In this article, the author – Susan Leigh, a Counsellor and Hypnotherapist who for several years have been working with stressed individuals to promote confidence and self-belief, with couples in crisis to improve communications and understanding and with business clients to support the health and motivation levels of individuals and teams – looks at why and how divorced and separated families manages to live together after the event has taken place.
There can be a myriad of reasons why a couple choose to continue living together after their divorce. And sometimes they may succeed in becoming good or even better friends once the marriage commitment has been dissolved. This arrangement often works well until one of the couple look to embark on a new relationship. It can be difficult for a potential new lover to understand the subtleties of their partner still living with their ex.
Let’s look at some of the reasons why a couple may choose to live together after they have divorced:
- Finances are often an important factor in this decision. Many couples simply cannot afford to re-establish two homes from the breakup of their family home. If the family home is conveniently situated and spacious enough it can be a sensible option to continue living there and establish separate living arrangements.
- Children and family are often a major consideration. Many people are loathe to be separated from their children and keeping the family home intact can sometimes be the most workable solution to the problem. Whether parents or childless, when both people are able to respect each other this arrangement has the potential to work well enough. It can sometimes work well for their extended family too, providing reassurance and continuity.
- Familiarity is often a major pull on the heart strings. Knowing each other better than anybody else, having shared so much of each other’s lives, secrets, successes and failures counts for a lot. If a couple are not constantly arguing or there is no one else involved, living together can sometimes seem to be a reasonable solution ‘for the time being’. This situation can potentially continue indefinitely.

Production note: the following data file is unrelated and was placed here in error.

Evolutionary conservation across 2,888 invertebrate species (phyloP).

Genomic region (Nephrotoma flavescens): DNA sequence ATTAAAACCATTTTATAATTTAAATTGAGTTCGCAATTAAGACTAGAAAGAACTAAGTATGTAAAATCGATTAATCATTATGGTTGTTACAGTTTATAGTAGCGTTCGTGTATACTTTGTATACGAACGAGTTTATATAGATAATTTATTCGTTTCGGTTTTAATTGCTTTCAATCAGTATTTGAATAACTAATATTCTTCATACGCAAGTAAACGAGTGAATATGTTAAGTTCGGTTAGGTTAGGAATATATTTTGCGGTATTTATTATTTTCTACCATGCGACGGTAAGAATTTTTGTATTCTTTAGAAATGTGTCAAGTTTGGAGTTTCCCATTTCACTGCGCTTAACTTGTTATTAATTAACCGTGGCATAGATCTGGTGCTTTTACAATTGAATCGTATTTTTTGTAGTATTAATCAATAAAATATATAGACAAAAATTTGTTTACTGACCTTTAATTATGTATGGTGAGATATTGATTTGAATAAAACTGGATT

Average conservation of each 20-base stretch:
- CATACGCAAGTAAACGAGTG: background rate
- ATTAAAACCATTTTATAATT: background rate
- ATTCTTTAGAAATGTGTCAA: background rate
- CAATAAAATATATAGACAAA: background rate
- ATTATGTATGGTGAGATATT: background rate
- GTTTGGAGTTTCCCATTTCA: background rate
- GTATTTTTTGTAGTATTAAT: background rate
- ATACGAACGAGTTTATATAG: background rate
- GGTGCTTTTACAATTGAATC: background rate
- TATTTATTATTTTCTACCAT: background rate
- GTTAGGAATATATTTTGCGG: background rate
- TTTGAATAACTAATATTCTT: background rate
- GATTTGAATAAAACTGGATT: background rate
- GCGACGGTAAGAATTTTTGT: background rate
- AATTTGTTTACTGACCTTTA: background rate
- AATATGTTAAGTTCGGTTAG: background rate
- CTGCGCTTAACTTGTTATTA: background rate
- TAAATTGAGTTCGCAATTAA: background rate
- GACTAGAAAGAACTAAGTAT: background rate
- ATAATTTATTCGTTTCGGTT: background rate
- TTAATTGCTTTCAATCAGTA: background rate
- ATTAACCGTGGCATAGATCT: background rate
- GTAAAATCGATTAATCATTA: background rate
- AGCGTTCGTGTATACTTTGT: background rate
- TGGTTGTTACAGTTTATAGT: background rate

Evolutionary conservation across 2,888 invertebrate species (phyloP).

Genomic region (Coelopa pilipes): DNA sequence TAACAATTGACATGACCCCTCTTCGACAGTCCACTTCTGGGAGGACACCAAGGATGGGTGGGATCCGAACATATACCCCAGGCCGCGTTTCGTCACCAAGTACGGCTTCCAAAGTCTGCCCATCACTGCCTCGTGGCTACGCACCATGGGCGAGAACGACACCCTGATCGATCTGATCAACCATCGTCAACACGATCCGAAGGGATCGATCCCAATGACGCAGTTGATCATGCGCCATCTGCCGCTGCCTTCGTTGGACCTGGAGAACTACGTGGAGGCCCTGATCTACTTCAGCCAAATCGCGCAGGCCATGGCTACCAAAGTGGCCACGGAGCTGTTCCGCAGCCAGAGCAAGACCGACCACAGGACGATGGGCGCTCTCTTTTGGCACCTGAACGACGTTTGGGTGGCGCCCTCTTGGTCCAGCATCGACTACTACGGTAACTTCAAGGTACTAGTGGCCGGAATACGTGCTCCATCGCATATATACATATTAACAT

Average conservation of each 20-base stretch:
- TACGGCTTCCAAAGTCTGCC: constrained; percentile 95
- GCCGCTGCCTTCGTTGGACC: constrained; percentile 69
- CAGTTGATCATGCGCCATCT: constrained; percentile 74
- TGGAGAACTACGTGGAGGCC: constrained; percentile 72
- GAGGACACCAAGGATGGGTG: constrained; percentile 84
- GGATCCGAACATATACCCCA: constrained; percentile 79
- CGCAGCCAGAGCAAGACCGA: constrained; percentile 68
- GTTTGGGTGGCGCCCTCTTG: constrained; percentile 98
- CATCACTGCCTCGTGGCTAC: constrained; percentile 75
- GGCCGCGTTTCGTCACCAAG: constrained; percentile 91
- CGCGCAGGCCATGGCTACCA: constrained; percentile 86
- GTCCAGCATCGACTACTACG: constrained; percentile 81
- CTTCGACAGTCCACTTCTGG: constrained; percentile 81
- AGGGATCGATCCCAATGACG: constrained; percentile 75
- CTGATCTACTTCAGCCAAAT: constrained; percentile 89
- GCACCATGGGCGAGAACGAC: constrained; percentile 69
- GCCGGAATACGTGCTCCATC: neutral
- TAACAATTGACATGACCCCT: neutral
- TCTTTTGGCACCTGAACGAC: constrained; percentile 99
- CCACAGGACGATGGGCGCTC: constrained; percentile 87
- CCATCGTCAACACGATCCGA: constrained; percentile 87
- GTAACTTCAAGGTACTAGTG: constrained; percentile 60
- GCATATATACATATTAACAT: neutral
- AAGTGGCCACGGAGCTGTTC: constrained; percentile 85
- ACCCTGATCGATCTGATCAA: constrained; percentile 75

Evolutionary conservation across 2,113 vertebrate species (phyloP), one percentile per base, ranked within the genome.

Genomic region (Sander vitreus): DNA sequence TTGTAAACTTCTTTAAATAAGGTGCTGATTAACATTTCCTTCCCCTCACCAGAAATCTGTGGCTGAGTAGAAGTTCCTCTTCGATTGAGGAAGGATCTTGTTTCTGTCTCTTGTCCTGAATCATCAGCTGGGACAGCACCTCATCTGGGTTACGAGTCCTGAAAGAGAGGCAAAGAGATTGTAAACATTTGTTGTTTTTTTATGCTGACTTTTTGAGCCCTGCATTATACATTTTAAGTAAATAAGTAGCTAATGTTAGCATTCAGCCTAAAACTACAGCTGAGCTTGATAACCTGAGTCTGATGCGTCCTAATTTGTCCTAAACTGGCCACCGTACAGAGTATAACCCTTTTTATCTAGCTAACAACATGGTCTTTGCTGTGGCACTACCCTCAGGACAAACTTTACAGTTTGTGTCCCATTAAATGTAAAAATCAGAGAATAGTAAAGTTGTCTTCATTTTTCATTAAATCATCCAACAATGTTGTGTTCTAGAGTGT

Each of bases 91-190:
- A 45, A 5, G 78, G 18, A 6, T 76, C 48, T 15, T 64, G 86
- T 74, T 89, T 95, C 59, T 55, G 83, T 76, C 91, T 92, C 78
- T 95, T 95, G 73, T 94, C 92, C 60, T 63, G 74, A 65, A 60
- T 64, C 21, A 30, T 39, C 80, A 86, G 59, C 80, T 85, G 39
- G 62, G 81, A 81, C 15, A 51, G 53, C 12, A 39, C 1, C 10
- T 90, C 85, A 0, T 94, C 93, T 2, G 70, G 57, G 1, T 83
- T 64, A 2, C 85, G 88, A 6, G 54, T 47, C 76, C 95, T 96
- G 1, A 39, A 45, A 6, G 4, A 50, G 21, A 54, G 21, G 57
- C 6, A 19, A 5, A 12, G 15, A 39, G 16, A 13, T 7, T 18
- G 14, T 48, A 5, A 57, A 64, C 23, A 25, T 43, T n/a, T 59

- Practicality of domestic arrangements can sometimes provide good reasons to continue living together. The family home may be in a convenient location for work, family, social commitments. Working hours may complement each other with regard to childcare, animals, shopping.
- Companionship can be important. Some couples continue to like each other as friends, but the intensity of their love has dissipated. The value of a good friend cannot be underestimated. Some people decide to enjoy living together in a more companionable way, free from the commitment and responsibility of a marriage.
What needs to happen to support this arrangement:
- Respect. Respecting each other’s space, time, feelings are all key elements of supporting this arrangement. When two people are not married any more they need to demonstrate good manners and appreciation towards each other, remaining clear that it is not appropriate to make demands on each other’s time, money, emotions as an automatic right.
- Honesty. Saying how each other feels has to happen if the relationship is going to work. Poor communications may well have been one of the reasons the marriage failed in the first place, so being honest in this situation is very important. At times there may be potential new partners appearing on the scene so it is important to be clear, at least to oneself, about ways of coping if this significant development occurs.
- Ground rules can help. Being clear as to finances, domestic arrangements, guests from the outset can help smooth the transition from being partners to housemates.
Unusual and unorthodox solutions can work well if both parties are prepared to be careful and sensitive about each other’s sensibilities. Being respectful and understanding can ease the new arrangement into place. After all, having been good friends at one time in your lives, there can be good reasons to support this happening again.
Please also note that this material is made available as informative material only and that it does not in any way or form constitute legal advice.